DOE Human Genome Program
Contractor-Grantee Workshop VII
the Riches of Human Chromosome 19 Through Genomic
Jane E. Lamerdin,
Karolyn Burkhart-Schultz, Linda Danganan, Laurie
Gordon, Stephanie Stilwagen, Glenda Quan, Hoan Phan,
Nelson Velasco, Andre Arellano, Brent Kronmiller,
Long Do, Astrid Terry, Warren Regala, Vijay
Viswanathan, Jennifer Dias, Amy Brower, Tim Andriese,
Pat Poundstone, Julie Avila, Jackie Coefield, Susan
Lucas, Tina Attix, Stephenie Liu, Robert Bruce, Evan
Skowronski, Rick Colyaco, Arthur Kobayashi, David Ow,
Matt Nolan, Anthony V. Carrano, Anne. S. Olsen, and
Genomic sequencing of human chromosome 19 is well underway. Roughly 20% of the euchromatin of chromosome 19 is now available as finished genomic sequence in GenBank, with completion of most of the chromosome anticipated by 2001. Utilizing a high resolution physical map constructed largely in bacterial-based clones, we have seeded our current sequencing queue with many large (*1Mb) contigs from well-mapped regions, with representative contigs from almost every cytogenetic band on chromosome 19. As of Oct 30, we have finished over 11 Mb of genomic sequence, with roughly 10.5 Mb submitted to GenBank. Preliminary analyses of our data lend credence to the expectation that this GC-rich chromosome will be an excellent target for gene discovery through genomic sequencing. In this regard, several GC-rich regions (average GC content in excess of 58%) that have been sequenced on chromosome 19 exhibit a high gene density (on average, 1 gene per 20-25 kb) relative to the rest of the genome, and encode genes with compact genomic structure. Other regions with a slightly lower GC content (average GC= 50%) possess fewer genes which span larger genomic distances, e.g. the ryanodine receptor (RYR) region in 19q13.1.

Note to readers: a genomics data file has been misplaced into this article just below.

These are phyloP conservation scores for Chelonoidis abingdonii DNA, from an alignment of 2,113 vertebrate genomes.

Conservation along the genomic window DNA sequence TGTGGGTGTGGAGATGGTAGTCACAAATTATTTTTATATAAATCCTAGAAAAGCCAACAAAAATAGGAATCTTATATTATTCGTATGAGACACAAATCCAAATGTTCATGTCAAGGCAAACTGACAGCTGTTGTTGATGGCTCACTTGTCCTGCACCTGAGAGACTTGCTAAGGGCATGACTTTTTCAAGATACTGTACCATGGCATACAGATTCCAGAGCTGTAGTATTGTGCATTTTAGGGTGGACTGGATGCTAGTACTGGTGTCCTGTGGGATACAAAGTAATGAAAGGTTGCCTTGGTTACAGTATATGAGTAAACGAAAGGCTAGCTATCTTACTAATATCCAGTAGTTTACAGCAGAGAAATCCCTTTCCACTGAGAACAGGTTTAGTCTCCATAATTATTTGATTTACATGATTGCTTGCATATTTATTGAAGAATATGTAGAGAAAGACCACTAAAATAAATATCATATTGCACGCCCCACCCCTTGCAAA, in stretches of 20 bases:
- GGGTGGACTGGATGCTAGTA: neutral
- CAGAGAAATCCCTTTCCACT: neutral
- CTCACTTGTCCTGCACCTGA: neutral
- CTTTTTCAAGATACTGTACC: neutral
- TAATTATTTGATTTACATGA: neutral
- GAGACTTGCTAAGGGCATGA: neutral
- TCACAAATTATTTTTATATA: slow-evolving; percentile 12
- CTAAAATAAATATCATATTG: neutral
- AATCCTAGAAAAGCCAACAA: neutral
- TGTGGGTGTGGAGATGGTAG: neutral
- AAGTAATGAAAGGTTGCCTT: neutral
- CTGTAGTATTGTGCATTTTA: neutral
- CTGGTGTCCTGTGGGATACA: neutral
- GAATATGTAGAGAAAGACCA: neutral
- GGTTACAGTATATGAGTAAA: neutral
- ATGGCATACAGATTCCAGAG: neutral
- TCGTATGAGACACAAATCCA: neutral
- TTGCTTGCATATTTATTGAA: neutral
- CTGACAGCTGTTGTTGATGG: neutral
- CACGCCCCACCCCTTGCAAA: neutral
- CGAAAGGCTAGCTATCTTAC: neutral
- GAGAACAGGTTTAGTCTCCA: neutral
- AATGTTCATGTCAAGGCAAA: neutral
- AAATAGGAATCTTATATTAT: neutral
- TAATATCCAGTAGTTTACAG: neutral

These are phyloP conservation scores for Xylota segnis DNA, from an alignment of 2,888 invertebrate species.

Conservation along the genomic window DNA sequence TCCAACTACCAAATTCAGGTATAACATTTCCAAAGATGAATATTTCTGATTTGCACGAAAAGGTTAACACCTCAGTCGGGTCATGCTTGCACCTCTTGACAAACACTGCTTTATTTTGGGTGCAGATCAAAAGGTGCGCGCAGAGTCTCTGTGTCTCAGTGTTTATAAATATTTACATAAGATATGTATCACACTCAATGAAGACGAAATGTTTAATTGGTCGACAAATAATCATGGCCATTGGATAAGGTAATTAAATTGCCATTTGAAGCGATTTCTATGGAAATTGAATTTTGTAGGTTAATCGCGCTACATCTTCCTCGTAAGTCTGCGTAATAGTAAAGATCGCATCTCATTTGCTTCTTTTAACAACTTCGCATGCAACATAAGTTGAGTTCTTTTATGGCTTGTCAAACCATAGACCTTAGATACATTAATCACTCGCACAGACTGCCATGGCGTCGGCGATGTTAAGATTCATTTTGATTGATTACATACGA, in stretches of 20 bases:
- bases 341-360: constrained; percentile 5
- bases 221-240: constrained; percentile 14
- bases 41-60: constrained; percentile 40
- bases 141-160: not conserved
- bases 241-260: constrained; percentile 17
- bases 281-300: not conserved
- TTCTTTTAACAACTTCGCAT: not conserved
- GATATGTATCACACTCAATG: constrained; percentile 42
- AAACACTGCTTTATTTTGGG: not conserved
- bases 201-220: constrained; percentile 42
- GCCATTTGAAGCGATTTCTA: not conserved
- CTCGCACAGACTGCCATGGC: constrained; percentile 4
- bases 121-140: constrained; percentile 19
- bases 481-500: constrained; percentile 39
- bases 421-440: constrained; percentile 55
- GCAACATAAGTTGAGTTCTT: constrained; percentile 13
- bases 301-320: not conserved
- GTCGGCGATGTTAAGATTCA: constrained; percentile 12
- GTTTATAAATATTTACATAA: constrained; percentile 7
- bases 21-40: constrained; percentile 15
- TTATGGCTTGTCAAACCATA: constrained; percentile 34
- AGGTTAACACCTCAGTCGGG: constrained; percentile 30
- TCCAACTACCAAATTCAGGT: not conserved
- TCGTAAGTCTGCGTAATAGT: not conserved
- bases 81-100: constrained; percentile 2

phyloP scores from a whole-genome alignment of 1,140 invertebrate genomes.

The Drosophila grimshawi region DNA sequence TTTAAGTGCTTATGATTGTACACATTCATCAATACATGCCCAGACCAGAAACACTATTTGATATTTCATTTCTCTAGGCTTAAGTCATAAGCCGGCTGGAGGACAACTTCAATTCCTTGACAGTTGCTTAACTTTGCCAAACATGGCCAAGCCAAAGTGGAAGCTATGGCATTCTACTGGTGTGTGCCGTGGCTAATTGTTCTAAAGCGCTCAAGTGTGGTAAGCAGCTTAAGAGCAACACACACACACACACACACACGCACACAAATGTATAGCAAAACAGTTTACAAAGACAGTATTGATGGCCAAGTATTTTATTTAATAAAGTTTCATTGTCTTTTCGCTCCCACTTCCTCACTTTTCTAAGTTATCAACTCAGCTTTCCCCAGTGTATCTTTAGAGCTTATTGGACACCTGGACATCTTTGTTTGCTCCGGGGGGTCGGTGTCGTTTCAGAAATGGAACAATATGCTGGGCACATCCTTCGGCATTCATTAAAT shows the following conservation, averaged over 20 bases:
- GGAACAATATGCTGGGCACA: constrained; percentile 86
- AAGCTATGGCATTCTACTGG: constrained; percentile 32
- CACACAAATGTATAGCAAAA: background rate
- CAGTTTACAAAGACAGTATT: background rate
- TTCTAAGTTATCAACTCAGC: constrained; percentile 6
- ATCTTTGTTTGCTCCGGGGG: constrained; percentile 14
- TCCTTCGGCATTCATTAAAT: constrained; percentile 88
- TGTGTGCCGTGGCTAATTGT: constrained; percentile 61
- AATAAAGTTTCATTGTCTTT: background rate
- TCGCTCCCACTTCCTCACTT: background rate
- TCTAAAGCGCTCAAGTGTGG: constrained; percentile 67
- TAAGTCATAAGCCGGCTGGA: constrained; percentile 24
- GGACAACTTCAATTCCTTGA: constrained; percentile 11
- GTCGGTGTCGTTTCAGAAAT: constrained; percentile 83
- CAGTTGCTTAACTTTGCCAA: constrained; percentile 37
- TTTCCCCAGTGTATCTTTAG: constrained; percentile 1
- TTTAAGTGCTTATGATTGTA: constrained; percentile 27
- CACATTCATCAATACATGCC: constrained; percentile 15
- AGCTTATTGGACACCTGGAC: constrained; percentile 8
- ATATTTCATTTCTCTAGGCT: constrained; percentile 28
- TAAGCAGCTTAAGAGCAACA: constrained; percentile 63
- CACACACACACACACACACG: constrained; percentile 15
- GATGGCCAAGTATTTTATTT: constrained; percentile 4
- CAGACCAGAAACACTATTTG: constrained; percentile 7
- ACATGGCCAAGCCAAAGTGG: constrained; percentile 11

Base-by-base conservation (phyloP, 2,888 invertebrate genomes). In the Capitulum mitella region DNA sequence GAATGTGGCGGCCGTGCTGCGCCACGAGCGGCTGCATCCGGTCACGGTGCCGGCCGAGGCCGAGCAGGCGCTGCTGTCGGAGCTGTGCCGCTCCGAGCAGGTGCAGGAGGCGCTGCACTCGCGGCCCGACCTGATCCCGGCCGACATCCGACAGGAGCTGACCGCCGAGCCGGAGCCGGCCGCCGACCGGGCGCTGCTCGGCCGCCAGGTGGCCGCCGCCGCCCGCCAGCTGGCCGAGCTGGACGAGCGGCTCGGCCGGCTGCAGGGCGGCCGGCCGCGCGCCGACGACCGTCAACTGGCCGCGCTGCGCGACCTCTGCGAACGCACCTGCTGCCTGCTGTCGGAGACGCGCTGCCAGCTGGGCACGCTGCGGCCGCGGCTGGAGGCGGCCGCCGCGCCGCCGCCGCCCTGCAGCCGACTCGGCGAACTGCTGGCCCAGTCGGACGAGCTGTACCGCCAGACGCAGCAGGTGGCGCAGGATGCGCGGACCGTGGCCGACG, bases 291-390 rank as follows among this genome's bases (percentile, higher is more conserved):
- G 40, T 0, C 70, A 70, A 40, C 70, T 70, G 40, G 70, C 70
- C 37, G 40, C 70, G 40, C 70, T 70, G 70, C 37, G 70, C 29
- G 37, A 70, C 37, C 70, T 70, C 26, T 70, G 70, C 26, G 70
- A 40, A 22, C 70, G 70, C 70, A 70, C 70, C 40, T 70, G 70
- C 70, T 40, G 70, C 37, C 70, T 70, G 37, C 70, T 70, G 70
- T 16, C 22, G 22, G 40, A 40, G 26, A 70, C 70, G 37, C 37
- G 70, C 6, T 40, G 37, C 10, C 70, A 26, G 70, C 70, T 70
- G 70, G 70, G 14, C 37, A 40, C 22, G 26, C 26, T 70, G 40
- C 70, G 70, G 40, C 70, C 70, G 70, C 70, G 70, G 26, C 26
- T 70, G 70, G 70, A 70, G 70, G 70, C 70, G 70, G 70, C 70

One interesting feature of chromosome 19 is the large number of clustered gene families distributed throughout the length of the euchromatin. These include the pregnancy-specific glycoprotein family (PSG), multiple zinc finger families (ZNF), olfactory receptors (OLFR) and cytochrome P-450s (CYP). In order to understand their evolution and subsequent functional diversification, several of these clusters are current sequencing targets. Not surprisingly, the ages of these clusters differ significantly, with the PSG family having duplicated fairly recently in evolutionary time, while the OLFR and ZNF clusters appear much older, with many of their members possessing orthologs in mice and rats. One common feature of the genomic structure of these disparate families is the prevalence of specific repeat families, which may have contributed to the evolution and expansion of these regions. We are undertaking a more detailed comparison of the genomic content of these gene family regions on chromosome 19, as well as their orthologous counterparts in mouse. These comparisons will no doubt expand our recognition of the fluidity of the mammalian genome.
This work was performed by Lawrence Livermore National Laboratory under the auspices of the U.S. Department of Energy, Contract No. W-7405-Eng-48.
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